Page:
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In Conversation With: You.

This is an outstanding city.
But you don't just take.
You've got to build.

Fran Deacon

Wife of the late Fraser Deacon,
Founder of Toronto Foundation

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In Conversation With: You.

SAvery

 

Over the last few months we’ve been making some changes at Toronto Foundation. You may be curious about what we’ve been up to, and we think it’s time to pull back the curtain!

You’ll already know from our announcement last month that we have quite a few staff changes and promotions. You can read about those in detail here. We welcomed Brenda Lee-Kennedy and Dennis Mitchell to our Board of Directors. Read their bios here. Two weeks ago we premiered our Misconceptions: Myth-Busting Philanthropy video. And some of you will have seen highlights from our Vital Toronto event and our CityViews Tour.

Do we seem a little different?

Well, we are. For starters, we’ve clarified some essential things about ourselves.

I would like to present our new vision:

A city of informed, engaged philanthropists accelerating meaningful change for all.

 

And for the first time we have defined our values:

Brave, thoughtful action.

Humility in our relationships.

Public trust above all.

 

While this sums up our strategic direction, I thought it would be valuable to share some questions we’ve received from various stakeholders that we want to be transparent about.


How are you implementing your new vision and values?

Our new vision and values are our guide stars. To bring them to life we are putting into practice a three-year strategic plan based on four goals:

  • We grow the philanthropic community through powerful, interactive engagement.
  • We lead by raising the voices of others.
  • We build a culturally strong and agile organization.
  • We drive a well-defined, bold impact agenda.

 

How are you changing the ways that Fundholders and community organizations engage with each other?

Since I started here in October 2016, we’ve been piloting different types of events to see how Fundholders and community organizations respond to different approaches. The objectives of these events are to provide learning opportunities for Fundholders, and for organizations to get meaningful time with donors. For example, we had great success with our CityViews Tour, where we took 25 Fundholders to four different organizations over the course of a day.

Our Vital Toronto event on June 13th took on a different format than previous years. We decided to give lift to our Spirit of Philanthropy Award. Our aim here is to shine the light on excellence in philanthropy. We had a record number of Fundholders attend, as well as a great number of our recent grantees, and other city-building leaders. We heard from many stakeholders that they found the format made it easier to meet and have conversations.

Part of having an impact in philanthropy is having access to good ideas and effective organizations. To put this straight into your hands, we just released our inaugural Good to Give Guide, which lists high-impact organizations we’ve reviewed (and in most cases funded) over the past several months. The point is to connect philanthropists to giving opportunities that may not yet be on their radar.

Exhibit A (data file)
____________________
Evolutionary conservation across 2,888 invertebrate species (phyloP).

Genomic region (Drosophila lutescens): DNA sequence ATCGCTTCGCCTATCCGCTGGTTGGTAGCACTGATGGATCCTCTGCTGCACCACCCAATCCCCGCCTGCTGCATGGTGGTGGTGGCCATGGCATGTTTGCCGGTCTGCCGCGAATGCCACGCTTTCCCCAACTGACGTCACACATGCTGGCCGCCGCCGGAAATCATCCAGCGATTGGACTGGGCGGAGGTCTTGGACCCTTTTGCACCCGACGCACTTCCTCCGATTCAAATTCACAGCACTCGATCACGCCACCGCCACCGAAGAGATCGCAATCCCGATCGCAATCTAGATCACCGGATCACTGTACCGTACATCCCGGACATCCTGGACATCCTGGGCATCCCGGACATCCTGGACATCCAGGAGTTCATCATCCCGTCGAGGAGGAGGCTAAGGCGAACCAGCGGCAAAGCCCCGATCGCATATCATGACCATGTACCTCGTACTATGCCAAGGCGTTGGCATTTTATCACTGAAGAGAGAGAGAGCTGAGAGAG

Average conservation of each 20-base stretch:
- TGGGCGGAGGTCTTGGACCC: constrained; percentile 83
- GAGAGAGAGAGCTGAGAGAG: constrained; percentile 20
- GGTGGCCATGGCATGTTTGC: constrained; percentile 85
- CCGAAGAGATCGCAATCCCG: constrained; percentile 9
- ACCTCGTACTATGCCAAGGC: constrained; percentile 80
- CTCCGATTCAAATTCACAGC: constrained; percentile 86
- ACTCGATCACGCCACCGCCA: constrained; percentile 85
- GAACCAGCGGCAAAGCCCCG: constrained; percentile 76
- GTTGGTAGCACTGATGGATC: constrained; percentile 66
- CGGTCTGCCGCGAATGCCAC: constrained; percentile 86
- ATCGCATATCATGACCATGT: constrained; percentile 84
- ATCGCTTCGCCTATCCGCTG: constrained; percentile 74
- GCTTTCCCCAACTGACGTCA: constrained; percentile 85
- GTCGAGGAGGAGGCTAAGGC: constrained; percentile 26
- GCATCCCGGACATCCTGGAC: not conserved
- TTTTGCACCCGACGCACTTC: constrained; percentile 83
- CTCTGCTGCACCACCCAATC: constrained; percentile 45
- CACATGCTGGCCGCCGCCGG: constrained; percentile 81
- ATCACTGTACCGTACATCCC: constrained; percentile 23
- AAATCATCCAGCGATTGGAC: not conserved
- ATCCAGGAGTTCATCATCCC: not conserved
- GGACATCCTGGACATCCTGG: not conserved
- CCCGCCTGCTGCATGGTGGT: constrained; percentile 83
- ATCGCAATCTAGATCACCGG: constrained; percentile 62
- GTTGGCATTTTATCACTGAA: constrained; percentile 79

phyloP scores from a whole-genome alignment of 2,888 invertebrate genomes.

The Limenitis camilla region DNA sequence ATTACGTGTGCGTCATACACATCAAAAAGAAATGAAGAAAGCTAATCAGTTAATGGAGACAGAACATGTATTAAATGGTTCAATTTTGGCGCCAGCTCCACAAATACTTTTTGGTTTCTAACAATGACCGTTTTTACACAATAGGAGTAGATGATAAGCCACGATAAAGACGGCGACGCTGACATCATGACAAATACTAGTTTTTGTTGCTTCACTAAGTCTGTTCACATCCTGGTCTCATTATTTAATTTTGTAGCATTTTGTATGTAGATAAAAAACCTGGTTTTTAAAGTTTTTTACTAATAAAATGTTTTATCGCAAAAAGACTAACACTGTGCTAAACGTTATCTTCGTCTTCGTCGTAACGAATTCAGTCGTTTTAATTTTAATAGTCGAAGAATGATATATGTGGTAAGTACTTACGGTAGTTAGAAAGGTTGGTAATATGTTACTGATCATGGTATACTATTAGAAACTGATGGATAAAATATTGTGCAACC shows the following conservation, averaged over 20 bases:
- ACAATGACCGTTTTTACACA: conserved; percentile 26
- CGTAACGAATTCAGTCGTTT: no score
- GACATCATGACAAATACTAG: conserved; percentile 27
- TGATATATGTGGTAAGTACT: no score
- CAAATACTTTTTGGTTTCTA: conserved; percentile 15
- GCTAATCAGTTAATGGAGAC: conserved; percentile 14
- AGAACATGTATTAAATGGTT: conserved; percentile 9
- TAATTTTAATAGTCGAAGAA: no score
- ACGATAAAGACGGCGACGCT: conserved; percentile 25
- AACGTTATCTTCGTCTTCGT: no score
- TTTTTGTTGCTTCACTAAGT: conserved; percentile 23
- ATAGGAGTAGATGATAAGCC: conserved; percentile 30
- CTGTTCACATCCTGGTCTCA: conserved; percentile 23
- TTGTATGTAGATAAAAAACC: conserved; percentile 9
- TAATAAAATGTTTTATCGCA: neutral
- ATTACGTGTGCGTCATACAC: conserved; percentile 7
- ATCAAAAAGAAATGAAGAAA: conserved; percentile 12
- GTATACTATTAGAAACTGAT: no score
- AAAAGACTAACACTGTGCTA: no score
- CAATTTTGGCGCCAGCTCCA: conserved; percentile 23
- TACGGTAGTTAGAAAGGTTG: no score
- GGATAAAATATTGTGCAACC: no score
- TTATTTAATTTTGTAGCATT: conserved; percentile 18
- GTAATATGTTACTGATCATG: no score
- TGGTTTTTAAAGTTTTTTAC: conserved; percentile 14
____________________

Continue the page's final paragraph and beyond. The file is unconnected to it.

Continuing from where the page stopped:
What’s happening to the rest of your annual programs and projects?

Vital Signs remains our cornerstone, though it will be evolving. We want it to reflect the lived experience of those on the margins of our city, we want it to be bold, and we want it to inspire philanthropic action. New census data will be coming out in the fall, so we have scheduled the release of Toronto’s Vital Signs for early 2018.

Instead, during the national Vital Signs week in October, we’ll be hosting a series of Vital Conversations about the most pressing issues in our city. We’ll be bringing together experts on the issues – including community members – and Fundholders around dinner tables across the city. There, we will dig deep and figure out how philanthropy can really help accelerate change.

Our Vital Ideas & Leadership and Vital Youth grant streams will run again in the fall for 2018 activities. That being said, we are working toward a more cohesive granting strategy. We are beginning the journey by working in partnership with the City of Toronto’s new Chief Resilience Officer among others.

 

What are you doing to honour your commitment to the Declaration of Action on Reconciliation?

Early this year we signed the Philanthropic Community’s Declaration of Action on Reconciliation, an initiative of The Circle on Philanthropy and Aboriginal Peoples. Toronto Foundation is on a learning journey that began prior, and we intend to continue well beyond 2017. I was recently in Ottawa with The Circle at Rideau Hall to meet with other funders to talk about how we might actually implement and be held accountable to the Declaration’s written intent. We want to build relationships with Indigenous-led organizations and leaders in the city where there hasn’t been one before, and work to heal the relationship between philanthropy and Indigenous communities where it has been broken. While we have begun by making some first-time grants to Indigenous-led organizations in the city, there is much left to learn and do.

 

If you have any questions, you can get in touch with me directly at 416-921-2035.

 

Sincerely,

sAvery

 

 

 

 

 

Sharon Avery